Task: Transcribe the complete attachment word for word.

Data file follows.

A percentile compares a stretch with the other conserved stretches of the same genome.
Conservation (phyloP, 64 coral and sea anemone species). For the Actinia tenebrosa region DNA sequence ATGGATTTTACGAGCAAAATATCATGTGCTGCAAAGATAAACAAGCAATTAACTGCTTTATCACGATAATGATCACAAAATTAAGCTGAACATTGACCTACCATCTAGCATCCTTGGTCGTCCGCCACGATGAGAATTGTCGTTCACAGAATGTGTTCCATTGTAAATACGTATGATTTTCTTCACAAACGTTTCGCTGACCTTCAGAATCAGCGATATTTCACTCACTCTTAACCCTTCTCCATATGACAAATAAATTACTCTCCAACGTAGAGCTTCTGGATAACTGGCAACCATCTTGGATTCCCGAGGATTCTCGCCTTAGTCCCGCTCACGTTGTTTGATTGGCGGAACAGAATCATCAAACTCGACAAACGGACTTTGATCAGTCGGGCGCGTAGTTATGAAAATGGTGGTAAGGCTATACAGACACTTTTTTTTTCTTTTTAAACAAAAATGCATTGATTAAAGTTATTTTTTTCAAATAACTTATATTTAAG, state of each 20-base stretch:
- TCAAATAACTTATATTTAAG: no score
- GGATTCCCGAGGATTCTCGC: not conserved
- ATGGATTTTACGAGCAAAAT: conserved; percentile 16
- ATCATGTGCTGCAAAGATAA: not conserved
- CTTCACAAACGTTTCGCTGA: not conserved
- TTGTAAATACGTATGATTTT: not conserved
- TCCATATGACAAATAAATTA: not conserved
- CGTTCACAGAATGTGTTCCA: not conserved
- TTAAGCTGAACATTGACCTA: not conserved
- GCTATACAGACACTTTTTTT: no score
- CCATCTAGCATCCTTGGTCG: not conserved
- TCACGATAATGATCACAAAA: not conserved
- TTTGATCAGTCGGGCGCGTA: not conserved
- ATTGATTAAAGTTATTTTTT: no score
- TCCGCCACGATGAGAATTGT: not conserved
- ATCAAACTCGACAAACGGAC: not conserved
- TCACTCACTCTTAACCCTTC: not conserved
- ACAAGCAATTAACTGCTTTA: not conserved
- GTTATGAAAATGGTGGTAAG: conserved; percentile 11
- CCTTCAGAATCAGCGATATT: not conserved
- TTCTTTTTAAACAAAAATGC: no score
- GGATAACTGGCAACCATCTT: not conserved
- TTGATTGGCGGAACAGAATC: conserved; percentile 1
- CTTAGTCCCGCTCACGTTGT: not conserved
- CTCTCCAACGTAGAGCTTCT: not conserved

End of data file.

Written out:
A percentile compares a stretch with the other conserved stretches of the same genome.
Conservation (phyloP, 64 coral and sea anemone species). For the Actinia tenebrosa region DNA sequence ATGGATTTTACGAGCAAAATATCATGTGCTGCAAAGATAAACAAGCAATTAACTGCTTTATCACGATAATGATCACAAAATTAAGCTGAACATTGACCTACCATCTAGCATCCTTGGTCGTCCGCCACGATGAGAATTGTCGTTCACAGAATGTGTTCCATTGTAAATACGTATGATTTTCTTCACAAACGTTTCGCTGACCTTCAGAATCAGCGATATTTCACTCACTCTTAACCCTTCTCCATATGACAAATAAATTACTCTCCAACGTAGAGCTTCTGGATAACTGGCAACCATCTTGGATTCCCGAGGATTCTCGCCTTAGTCCCGCTCACGTTGTTTGATTGGCGGAACAGAATCATCAAACTCGACAAACGGACTTTGATCAGTCGGGCGCGTAGTTATGAAAATGGTGGTAAGGCTATACAGACACTTTTTTTTTCTTTTTAAACAAAAATGCATTGATTAAAGTTATTTTTTTCAAATAACTTATATTTAAG, state of each 20-base stretch:
- TCAAATAACTTATATTTAAG: no score
- GGATTCCCGAGGATTCTCGC: not conserved
- ATGGATTTTACGAGCAAAAT: conserved; percentile 16
- ATCATGTGCTGCAAAGATAA: not conserved
- CTTCACAAACGTTTCGCTGA: not conserved
- TTGTAAATACGTATGATTTT: not conserved
- TCCATATGACAAATAAATTA: not conserved
- CGTTCACAGAATGTGTTCCA: not conserved
- TTAAGCTGAACATTGACCTA: not conserved
- GCTATACAGACACTTTTTTT: no score
- CCATCTAGCATCCTTGGTCG: not conserved
- TCACGATAATGATCACAAAA: not conserved
- TTTGATCAGTCGGGCGCGTA: not conserved
- ATTGATTAAAGTTATTTTTT: no score
- TCCGCCACGATGAGAATTGT: not conserved
- ATCAAACTCGACAAACGGAC: not conserved
- TCACTCACTCTTAACCCTTC: not conserved
- ACAAGCAATTAACTGCTTTA: not conserved
- GTTATGAAAATGGTGGTAAG: conserved; percentile 11
- CCTTCAGAATCAGCGATATT: not conserved
- TTCTTTTTAAACAAAAATGC: no score
- GGATAACTGGCAACCATCTT: not conserved
- TTGATTGGCGGAACAGAATC: conserved; percentile 1
- CTTAGTCCCGCTCACGTTGT: not conserved
- CTCTCCAACGTAGAGCTTCT: not conserved